American expatriate writer and composer Paul Bowles (1910-1999) once wrote a little travel essay titled “Baptism of Solitude.” The essay describes what he tells us the French call le bapteme de la solitude, referring to the unique sensation of encountering the desert, specifically the Sahara Desert, whether for the “first or the tenth time.” The essay opens:
Immediately when you arrive in the Sahara, for the first or the tenth time, you notice the stillness. An incredible, absolute silence prevails outside the towns, and within, even in busy places like the markets, there is a hushed quality in the air, as if the quiet were a conscious force which, resembling the intrusion of sound, minimizes and disperses sound straightaway.
The absence of sound, which is silence, is only part of a natural component of solitude.
Then there is the sky, compared to which all other skies seem faint-hearted efforts. Solid and luminous, it is always the focal point of the landscape.
Bowles describes the sky at night, which though filled with stars is never quite dark but “an intense and burning blue.” And there is nothing else, especially leaving the town, the camels, and going up into the dunes, or out on a stone ledge, leaving everything behind. The peculiar sensation — if the viewer does not rush back inside — is a desire to linger, to stay.
It is a unique sensation, and it has nothing to do with loneliness, for loneliness presupposes memory. Here, in this wholly mineral landscape lighted by stars like flares, even memory disappears; nothing is left but your own breathing and the sound of your heart beating. A strange, and by no means pleasant, process of reintegration begins inside you, and you have the choice of fighting against it, and insisting on remaining the person you have always been, or letting it take its course. For no one who has stayed in the Sahara for a while is quite the same as when he came.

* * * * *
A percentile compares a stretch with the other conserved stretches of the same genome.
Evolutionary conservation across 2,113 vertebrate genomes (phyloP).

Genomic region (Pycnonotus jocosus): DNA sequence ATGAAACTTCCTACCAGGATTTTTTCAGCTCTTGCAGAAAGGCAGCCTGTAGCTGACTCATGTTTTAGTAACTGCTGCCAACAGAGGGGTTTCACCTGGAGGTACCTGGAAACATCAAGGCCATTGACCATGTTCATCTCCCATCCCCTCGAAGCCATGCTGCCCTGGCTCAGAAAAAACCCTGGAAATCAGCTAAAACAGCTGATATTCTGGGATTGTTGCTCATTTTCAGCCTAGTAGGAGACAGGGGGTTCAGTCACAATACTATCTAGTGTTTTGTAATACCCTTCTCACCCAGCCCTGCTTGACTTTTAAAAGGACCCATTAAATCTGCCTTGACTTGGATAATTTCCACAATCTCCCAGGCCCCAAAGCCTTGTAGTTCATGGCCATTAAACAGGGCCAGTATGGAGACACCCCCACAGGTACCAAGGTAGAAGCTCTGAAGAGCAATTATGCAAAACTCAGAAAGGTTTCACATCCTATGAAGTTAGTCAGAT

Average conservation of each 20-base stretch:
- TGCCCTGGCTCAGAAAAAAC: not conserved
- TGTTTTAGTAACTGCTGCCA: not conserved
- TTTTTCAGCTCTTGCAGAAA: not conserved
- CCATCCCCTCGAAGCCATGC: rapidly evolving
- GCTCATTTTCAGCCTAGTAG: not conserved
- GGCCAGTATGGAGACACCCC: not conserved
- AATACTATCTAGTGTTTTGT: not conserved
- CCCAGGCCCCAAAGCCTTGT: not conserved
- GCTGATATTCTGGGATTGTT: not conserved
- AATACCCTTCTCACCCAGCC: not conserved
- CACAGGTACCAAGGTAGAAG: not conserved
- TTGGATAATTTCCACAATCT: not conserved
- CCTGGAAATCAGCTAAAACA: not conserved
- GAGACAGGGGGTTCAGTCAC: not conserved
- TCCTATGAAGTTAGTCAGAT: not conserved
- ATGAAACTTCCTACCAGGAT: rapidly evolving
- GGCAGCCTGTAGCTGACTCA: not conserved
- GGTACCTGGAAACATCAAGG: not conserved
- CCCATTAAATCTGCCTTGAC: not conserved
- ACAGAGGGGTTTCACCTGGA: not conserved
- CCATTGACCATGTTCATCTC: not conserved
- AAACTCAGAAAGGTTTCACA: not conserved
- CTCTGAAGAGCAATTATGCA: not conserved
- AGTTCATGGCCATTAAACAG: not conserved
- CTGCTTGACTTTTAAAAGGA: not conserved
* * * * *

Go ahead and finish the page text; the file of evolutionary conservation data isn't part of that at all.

The rest of the essay goes on to describe the social life of Arabs, Touaregs, Sudanese and Mauritanian blacks, and the French in the Sahara before Algeria independence. Bowles describes the wonderful oases and their verdant orchards and grainfields, the extremes of day and night temperatures, the rare but turbulent rainfalls, the effect of the desert on the White Fathers — the religious order of missionaries who ended up acquiring “a certain healthy and unorthodox fatalism.” The essay is a consummate piece of travel literature.
“Baptism of Solitude” does not pursue the historical meaning of the desert. It is an introduction for moderns and Westerners, but anyone acquainted with the early Christian desert hermits will fill in the psychological side that Bowles’ descriptive and suggestive essay begins to describe. He comes to the edge of this vast topic of desert solitude, of the absoluteness it represents, aware that his reader can only come so far with him. So Bowles concludes about what going to the desert ought to suggest to a modern-minded person.
Perhaps the logical question to ask at this point is: Why go? The answer is that when a man has been there and undergone the baptism of solitude he can’t help himself. Once he has been under the spell of the vast, luminous, silent country, no other place is quite strong enough for him, no other surroundings can provide the supremely satisfying sensation of existing in the midst of something that is absolute. He will go back, whatever the cost in comfort and money, for the absolute has no price.
Bowles recorded a reading of this essay in 1994 at his home in Tangiers. The sense of Bowles’ essay and spoken words are imaginatively captured by a 2000 short graphic film “Baptism Of Solitude: A Tribute To Paul Bowles” by Tonya Hurley, available on YouTube.